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to the Earl of Chesterfield.


to continue it. When I had once addressed your Lordship in public, I had exhausted all the art of pleasing which a retired and uncourtly scholar can possess. I had done all that I could, and no man is well pleased to have his all neglected, be it ever so little. Seven years, my Lord, have now passed, since I waited in your outward rooms, or was repulsed from your door, during which time I have been pushing on my work through difficulties, of which it is useless to complain, and have brought it, at last, to the verge of publication, without one act of assistance, one word of encouragement, or one smile of favour. Such treatment I did not expect, for I never had a patron before. The shepherd in Virgil grew at last acquainted with Love, and found him a native of the rocks. Is not a patron, my Lord, one who looks with unconcern on a man struggling for life in the water, and when he has reached ground, encumbers him with help? The notice which you have been pleased to take of my labours, had it been early, had been kind ; but it has been delayed till I am indifferent, and cannot enjoy it ; till I am solitary, and cannot impart it ; till I am known, and do not want it. I hope it is no very cynical asperity not to confess obligations where no benefit has been received, or to be unwilling that the public should consider me as owing that to a patron, which Providence has enabled me to do for myself. Having carried on my work thus far with so little obligation to any favourer of learning, I shall not be disappointed though I should conclude it, if less be possible, with less ; for I have been long wakened from that dream of hope in which I once boasted myself with so much exultation. My Lord, your Lordship’s most humble, most obedient servant, SAM. JOHNSON.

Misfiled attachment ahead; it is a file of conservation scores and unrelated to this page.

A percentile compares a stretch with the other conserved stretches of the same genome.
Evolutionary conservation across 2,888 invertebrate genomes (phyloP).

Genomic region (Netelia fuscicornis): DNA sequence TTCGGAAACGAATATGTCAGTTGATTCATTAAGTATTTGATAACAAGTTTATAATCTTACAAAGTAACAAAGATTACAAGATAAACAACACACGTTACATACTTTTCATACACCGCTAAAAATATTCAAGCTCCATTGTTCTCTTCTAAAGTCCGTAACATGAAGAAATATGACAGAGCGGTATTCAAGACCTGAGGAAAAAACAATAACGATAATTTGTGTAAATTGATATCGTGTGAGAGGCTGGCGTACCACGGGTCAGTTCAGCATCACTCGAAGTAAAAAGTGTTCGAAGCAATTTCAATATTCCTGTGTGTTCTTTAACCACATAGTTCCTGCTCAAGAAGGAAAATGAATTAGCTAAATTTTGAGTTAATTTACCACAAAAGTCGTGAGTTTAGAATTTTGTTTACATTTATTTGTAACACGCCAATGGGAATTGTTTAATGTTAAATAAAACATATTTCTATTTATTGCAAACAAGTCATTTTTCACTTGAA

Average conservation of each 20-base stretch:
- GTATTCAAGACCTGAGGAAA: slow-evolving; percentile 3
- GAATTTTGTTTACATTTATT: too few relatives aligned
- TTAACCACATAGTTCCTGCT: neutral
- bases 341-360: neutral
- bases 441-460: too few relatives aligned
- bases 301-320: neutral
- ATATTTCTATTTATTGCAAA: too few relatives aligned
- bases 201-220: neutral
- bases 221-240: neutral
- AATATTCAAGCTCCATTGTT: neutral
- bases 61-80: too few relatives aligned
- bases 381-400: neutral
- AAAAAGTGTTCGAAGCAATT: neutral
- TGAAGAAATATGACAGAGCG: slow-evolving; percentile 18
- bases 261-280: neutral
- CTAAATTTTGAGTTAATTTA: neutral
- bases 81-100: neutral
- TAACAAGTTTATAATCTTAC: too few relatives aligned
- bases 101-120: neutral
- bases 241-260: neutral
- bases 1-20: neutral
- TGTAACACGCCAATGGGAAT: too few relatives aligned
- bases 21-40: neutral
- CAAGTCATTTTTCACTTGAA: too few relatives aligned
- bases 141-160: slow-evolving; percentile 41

Sir Walter's letters are very pleasant reading, particularly those addressed to the members of


Sir Walter Scott

his own family and his more intimate friends ; but their great length prevents me from introducing even a singleexample. The following, however, is a short, playful effusion to his esteemed chief, the Duke of Buccleuch, with reference to a contemplated cattle-show at Bowhill :SIR WALTER SCOTT TO THE DUKE OF BUCCLEUCH,